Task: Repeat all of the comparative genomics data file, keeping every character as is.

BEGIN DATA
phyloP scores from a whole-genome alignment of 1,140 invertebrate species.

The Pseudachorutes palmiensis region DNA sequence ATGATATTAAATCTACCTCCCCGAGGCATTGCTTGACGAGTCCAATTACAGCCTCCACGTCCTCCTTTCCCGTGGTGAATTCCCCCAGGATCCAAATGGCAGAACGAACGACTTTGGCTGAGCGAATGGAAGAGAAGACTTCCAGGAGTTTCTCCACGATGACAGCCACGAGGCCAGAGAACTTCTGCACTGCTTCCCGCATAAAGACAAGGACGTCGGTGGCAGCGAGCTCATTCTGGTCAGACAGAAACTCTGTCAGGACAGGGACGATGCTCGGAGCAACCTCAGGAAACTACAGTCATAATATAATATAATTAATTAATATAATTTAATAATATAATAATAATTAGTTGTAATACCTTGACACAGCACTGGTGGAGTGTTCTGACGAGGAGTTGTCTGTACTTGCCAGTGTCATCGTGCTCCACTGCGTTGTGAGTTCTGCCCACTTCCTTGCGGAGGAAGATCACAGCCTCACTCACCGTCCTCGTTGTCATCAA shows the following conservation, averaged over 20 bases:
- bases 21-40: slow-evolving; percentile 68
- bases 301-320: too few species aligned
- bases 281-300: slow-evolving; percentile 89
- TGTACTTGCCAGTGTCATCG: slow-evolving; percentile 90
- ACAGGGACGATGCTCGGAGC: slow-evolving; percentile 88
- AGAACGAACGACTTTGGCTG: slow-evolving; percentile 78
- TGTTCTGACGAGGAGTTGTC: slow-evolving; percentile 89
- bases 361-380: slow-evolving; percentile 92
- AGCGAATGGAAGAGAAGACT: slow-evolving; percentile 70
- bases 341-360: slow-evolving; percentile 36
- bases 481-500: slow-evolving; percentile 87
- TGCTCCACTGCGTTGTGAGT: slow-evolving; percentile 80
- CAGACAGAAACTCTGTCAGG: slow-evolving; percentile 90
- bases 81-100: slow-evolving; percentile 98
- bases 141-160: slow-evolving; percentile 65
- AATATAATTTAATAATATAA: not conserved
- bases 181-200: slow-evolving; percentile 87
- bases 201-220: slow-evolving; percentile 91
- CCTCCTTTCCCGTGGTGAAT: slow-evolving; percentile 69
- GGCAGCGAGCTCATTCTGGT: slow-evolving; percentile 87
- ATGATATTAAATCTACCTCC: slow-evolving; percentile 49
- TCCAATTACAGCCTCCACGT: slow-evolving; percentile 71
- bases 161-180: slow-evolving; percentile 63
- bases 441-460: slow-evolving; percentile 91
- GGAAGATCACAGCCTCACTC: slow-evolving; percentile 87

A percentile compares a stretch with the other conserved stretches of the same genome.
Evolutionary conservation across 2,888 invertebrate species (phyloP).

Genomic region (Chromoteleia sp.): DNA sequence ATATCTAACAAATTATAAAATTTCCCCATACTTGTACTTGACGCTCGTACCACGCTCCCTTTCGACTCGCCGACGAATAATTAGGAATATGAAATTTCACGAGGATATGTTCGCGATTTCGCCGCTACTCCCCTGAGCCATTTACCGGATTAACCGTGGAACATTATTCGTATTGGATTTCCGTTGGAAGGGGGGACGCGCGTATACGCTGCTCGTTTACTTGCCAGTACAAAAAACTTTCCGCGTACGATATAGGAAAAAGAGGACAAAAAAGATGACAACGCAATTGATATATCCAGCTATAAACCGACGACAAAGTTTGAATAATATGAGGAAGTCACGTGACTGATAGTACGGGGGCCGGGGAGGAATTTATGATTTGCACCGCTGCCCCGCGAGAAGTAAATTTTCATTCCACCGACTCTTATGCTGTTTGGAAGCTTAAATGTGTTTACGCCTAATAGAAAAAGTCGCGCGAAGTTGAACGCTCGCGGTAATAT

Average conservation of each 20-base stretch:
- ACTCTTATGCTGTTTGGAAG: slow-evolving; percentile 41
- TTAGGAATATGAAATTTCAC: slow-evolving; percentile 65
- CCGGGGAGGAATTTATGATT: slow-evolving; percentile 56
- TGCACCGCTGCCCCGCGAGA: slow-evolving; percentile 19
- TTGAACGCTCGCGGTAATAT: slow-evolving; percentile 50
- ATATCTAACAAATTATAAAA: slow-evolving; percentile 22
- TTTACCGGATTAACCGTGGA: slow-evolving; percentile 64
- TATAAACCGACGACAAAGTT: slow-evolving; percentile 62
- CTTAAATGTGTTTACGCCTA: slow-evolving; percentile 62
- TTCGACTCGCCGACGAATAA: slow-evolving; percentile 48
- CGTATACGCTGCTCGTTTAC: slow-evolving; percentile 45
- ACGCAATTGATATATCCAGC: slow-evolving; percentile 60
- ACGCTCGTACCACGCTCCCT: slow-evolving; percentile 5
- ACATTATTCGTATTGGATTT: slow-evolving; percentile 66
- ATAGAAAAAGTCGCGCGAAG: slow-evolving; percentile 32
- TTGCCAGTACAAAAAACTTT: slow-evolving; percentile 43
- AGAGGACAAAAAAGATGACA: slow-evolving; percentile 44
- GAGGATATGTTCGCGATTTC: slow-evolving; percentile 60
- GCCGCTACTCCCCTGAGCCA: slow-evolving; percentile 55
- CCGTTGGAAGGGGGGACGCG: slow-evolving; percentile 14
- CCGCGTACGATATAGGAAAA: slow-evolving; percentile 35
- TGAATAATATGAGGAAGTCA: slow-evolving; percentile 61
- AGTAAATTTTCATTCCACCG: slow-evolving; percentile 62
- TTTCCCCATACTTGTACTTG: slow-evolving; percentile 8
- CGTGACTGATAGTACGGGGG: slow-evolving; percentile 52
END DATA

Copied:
phyloP scores from a whole-genome alignment of 1,140 invertebrate species.

The Pseudachorutes palmiensis region DNA sequence ATGATATTAAATCTACCTCCCCGAGGCATTGCTTGACGAGTCCAATTACAGCCTCCACGTCCTCCTTTCCCGTGGTGAATTCCCCCAGGATCCAAATGGCAGAACGAACGACTTTGGCTGAGCGAATGGAAGAGAAGACTTCCAGGAGTTTCTCCACGATGACAGCCACGAGGCCAGAGAACTTCTGCACTGCTTCCCGCATAAAGACAAGGACGTCGGTGGCAGCGAGCTCATTCTGGTCAGACAGAAACTCTGTCAGGACAGGGACGATGCTCGGAGCAACCTCAGGAAACTACAGTCATAATATAATATAATTAATTAATATAATTTAATAATATAATAATAATTAGTTGTAATACCTTGACACAGCACTGGTGGAGTGTTCTGACGAGGAGTTGTCTGTACTTGCCAGTGTCATCGTGCTCCACTGCGTTGTGAGTTCTGCCCACTTCCTTGCGGAGGAAGATCACAGCCTCACTCACCGTCCTCGTTGTCATCAA shows the following conservation, averaged over 20 bases:
- bases 21-40: slow-evolving; percentile 68
- bases 301-320: too few species aligned
- bases 281-300: slow-evolving; percentile 89
- TGTACTTGCCAGTGTCATCG: slow-evolving; percentile 90
- ACAGGGACGATGCTCGGAGC: slow-evolving; percentile 88
- AGAACGAACGACTTTGGCTG: slow-evolving; percentile 78
- TGTTCTGACGAGGAGTTGTC: slow-evolving; percentile 89
- bases 361-380: slow-evolving; percentile 92
- AGCGAATGGAAGAGAAGACT: slow-evolving; percentile 70
- bases 341-360: slow-evolving; percentile 36
- bases 481-500: slow-evolving; percentile 87
- TGCTCCACTGCGTTGTGAGT: slow-evolving; percentile 80
- CAGACAGAAACTCTGTCAGG: slow-evolving; percentile 90
- bases 81-100: slow-evolving; percentile 98
- bases 141-160: slow-evolving; percentile 65
- AATATAATTTAATAATATAA: not conserved
- bases 181-200: slow-evolving; percentile 87
- bases 201-220: slow-evolving; percentile 91
- CCTCCTTTCCCGTGGTGAAT: slow-evolving; percentile 69
- GGCAGCGAGCTCATTCTGGT: slow-evolving; percentile 87
- ATGATATTAAATCTACCTCC: slow-evolving; percentile 49
- TCCAATTACAGCCTCCACGT: slow-evolving; percentile 71
- bases 161-180: slow-evolving; percentile 63
- bases 441-460: slow-evolving; percentile 91
- GGAAGATCACAGCCTCACTC: slow-evolving; percentile 87

A percentile compares a stretch with the other conserved stretches of the same genome.
Evolutionary conservation across 2,888 invertebrate species (phyloP).

Genomic region (Chromoteleia sp.): DNA sequence ATATCTAACAAATTATAAAATTTCCCCATACTTGTACTTGACGCTCGTACCACGCTCCCTTTCGACTCGCCGACGAATAATTAGGAATATGAAATTTCACGAGGATATGTTCGCGATTTCGCCGCTACTCCCCTGAGCCATTTACCGGATTAACCGTGGAACATTATTCGTATTGGATTTCCGTTGGAAGGGGGGACGCGCGTATACGCTGCTCGTTTACTTGCCAGTACAAAAAACTTTCCGCGTACGATATAGGAAAAAGAGGACAAAAAAGATGACAACGCAATTGATATATCCAGCTATAAACCGACGACAAAGTTTGAATAATATGAGGAAGTCACGTGACTGATAGTACGGGGGCCGGGGAGGAATTTATGATTTGCACCGCTGCCCCGCGAGAAGTAAATTTTCATTCCACCGACTCTTATGCTGTTTGGAAGCTTAAATGTGTTTACGCCTAATAGAAAAAGTCGCGCGAAGTTGAACGCTCGCGGTAATAT

Average conservation of each 20-base stretch:
- ACTCTTATGCTGTTTGGAAG: slow-evolving; percentile 41
- TTAGGAATATGAAATTTCAC: slow-evolving; percentile 65
- CCGGGGAGGAATTTATGATT: slow-evolving; percentile 56
- TGCACCGCTGCCCCGCGAGA: slow-evolving; percentile 19
- TTGAACGCTCGCGGTAATAT: slow-evolving; percentile 50
- ATATCTAACAAATTATAAAA: slow-evolving; percentile 22
- TTTACCGGATTAACCGTGGA: slow-evolving; percentile 64
- TATAAACCGACGACAAAGTT: slow-evolving; percentile 62
- CTTAAATGTGTTTACGCCTA: slow-evolving; percentile 62
- TTCGACTCGCCGACGAATAA: slow-evolving; percentile 48
- CGTATACGCTGCTCGTTTAC: slow-evolving; percentile 45
- ACGCAATTGATATATCCAGC: slow-evolving; percentile 60
- ACGCTCGTACCACGCTCCCT: slow-evolving; percentile 5
- ACATTATTCGTATTGGATTT: slow-evolving; percentile 66
- ATAGAAAAAGTCGCGCGAAG: slow-evolving; percentile 32
- TTGCCAGTACAAAAAACTTT: slow-evolving; percentile 43
- AGAGGACAAAAAAGATGACA: slow-evolving; percentile 44
- GAGGATATGTTCGCGATTTC: slow-evolving; percentile 60
- GCCGCTACTCCCCTGAGCCA: slow-evolving; percentile 55
- CCGTTGGAAGGGGGGACGCG: slow-evolving; percentile 14
- CCGCGTACGATATAGGAAAA: slow-evolving; percentile 35
- TGAATAATATGAGGAAGTCA: slow-evolving; percentile 61
- AGTAAATTTTCATTCCACCG: slow-evolving; percentile 62
- TTTCCCCATACTTGTACTTG: slow-evolving; percentile 8
- CGTGACTGATAGTACGGGGG: slow-evolving; percentile 52